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“We are already in a precarious position, and the projections present a scary proposition,” he said. “We need to be ready for worst-case scenarios.”

Chad Towner, the chief executive officer of St. Joseph Health System, which has two hospitals in northern Indiana, ordered two refrigerated semitrailers in April. For a time, things were relatively quiet. But the pandemic has hit.

“I told a friend who was a COVID doubter that, if my wife needed a bed today, I could not arrange one,” Towner said. “That’s the dire situation we face here. All our competitors in the area are in the same boat, and we’re working together instead of competing.”

Though the freezer trucks have not yet been needed, he worries that the sharp increase in cases, and those anticipated from holiday gatherings, will make last-resort measures necessary.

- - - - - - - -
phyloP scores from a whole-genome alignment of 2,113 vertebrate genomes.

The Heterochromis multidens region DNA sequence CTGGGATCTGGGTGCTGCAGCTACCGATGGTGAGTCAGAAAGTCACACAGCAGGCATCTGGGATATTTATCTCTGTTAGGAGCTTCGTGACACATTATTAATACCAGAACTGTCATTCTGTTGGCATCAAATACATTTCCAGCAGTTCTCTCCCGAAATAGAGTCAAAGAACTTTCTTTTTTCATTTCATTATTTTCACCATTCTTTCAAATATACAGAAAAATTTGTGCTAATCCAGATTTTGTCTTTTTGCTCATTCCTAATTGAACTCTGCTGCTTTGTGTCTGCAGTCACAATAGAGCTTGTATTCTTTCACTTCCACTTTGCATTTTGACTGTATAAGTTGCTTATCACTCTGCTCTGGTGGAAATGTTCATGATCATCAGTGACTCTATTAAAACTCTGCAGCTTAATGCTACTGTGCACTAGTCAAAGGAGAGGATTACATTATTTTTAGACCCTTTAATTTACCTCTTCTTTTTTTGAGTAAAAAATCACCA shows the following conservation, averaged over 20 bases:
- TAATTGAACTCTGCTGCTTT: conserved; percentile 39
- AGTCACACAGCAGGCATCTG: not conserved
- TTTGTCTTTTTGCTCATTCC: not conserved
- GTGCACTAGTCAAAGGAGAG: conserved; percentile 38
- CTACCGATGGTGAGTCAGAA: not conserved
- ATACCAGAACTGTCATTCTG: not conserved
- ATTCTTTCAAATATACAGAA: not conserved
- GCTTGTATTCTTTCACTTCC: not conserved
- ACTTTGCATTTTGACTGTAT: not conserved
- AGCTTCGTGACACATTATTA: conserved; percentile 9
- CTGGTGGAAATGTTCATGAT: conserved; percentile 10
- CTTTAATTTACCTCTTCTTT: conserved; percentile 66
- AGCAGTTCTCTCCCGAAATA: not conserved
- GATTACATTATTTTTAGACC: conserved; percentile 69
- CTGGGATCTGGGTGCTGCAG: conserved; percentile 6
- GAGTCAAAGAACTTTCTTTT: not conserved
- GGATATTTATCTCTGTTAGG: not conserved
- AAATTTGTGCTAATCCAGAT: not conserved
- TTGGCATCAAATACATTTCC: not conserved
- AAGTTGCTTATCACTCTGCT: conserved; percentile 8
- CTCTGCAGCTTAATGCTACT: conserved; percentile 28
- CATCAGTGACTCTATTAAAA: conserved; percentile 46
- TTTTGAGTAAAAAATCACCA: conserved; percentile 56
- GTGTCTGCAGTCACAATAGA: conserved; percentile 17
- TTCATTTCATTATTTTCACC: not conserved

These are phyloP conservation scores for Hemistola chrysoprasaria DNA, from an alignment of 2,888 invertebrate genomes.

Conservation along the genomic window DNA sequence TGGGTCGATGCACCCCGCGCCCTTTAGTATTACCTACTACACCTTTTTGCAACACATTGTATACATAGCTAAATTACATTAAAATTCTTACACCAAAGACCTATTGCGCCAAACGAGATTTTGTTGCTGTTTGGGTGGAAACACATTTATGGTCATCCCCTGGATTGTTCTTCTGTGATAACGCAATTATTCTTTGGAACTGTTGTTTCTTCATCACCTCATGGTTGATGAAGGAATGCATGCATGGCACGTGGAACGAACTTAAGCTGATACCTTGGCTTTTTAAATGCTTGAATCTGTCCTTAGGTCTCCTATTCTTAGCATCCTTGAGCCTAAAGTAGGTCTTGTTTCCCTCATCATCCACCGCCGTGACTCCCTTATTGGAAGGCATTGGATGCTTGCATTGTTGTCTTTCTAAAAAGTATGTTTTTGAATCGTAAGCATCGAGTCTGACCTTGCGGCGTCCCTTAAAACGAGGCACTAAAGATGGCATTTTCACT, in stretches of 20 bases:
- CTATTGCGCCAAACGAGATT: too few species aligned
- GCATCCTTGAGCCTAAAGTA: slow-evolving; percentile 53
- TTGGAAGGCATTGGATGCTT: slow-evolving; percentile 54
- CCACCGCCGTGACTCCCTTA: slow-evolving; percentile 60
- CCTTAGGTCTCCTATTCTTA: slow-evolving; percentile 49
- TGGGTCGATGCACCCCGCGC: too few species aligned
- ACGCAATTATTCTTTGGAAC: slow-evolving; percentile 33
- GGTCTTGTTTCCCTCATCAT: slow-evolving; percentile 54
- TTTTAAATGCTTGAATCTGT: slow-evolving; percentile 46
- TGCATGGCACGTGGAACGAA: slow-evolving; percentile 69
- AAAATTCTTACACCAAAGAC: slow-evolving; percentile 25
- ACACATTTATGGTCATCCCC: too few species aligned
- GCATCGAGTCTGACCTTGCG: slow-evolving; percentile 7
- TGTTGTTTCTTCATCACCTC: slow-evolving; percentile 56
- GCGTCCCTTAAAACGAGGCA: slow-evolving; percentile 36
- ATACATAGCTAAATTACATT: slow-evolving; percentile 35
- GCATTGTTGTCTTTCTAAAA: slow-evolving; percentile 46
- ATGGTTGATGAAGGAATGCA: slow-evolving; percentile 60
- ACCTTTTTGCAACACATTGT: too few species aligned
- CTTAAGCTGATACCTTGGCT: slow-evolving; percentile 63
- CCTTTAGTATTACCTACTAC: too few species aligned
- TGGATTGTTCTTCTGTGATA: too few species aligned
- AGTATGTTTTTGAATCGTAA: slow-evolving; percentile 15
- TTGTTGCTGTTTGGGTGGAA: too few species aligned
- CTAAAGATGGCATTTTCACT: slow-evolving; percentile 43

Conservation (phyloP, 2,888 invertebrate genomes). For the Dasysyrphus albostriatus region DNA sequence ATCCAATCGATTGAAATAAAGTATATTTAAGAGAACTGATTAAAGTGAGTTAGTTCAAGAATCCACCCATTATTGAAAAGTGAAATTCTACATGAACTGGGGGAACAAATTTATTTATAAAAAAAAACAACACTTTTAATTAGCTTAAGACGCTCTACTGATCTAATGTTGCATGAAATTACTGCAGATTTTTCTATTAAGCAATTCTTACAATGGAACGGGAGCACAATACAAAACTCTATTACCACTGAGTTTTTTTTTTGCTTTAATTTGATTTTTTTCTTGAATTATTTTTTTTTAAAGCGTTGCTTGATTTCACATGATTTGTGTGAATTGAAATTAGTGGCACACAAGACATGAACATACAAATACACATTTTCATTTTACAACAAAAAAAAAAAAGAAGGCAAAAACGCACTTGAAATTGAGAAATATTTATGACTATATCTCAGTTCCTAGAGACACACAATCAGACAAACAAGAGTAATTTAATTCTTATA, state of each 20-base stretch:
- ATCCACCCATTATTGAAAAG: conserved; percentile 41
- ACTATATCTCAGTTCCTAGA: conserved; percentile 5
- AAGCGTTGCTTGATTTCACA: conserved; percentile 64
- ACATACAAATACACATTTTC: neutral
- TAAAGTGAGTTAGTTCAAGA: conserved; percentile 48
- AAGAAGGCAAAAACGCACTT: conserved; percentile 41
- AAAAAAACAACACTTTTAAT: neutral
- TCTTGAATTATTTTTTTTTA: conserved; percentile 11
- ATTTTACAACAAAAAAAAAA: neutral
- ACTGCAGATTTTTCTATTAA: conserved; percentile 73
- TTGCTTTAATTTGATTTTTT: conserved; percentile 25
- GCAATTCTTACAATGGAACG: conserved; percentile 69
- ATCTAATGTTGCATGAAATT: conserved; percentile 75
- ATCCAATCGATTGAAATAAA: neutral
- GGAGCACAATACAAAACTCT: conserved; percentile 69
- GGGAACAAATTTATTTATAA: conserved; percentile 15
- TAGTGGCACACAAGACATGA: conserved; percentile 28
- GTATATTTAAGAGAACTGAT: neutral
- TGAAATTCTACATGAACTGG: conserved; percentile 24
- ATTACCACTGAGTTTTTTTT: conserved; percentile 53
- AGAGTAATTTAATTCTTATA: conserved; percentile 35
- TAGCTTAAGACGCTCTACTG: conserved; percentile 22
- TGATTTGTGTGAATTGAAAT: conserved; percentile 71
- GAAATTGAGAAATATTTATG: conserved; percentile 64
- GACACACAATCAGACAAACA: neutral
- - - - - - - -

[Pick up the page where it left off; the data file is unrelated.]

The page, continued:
“We recently had four deaths in one afternoon,” Towner said. “A priest approached me to say he’d been asked to provide last rites to three patients in one hour.”

Moving bodies from the hospital morgue is a slower process than usual, he said.

“Morticians and funeral homes are overflowing as well,” Towner said. “Families that are sick or quarantined at the time of the loved one’s death often can’t work with us on a transfer, meaning bodies are here longer. The entire system is stressed to the tipping point.”

Private enterprise has created a solution for smaller communities. In Bozeman, Montana, a specialty truck company has retrofitted trailers that can be pulled by an SUV or a pickup.

Acela Truck Co. has sold hundreds of the pull-behind refrigerated units created in response to the pandemic. They range from nine to 53 feet long and have racks that each hold four body trays.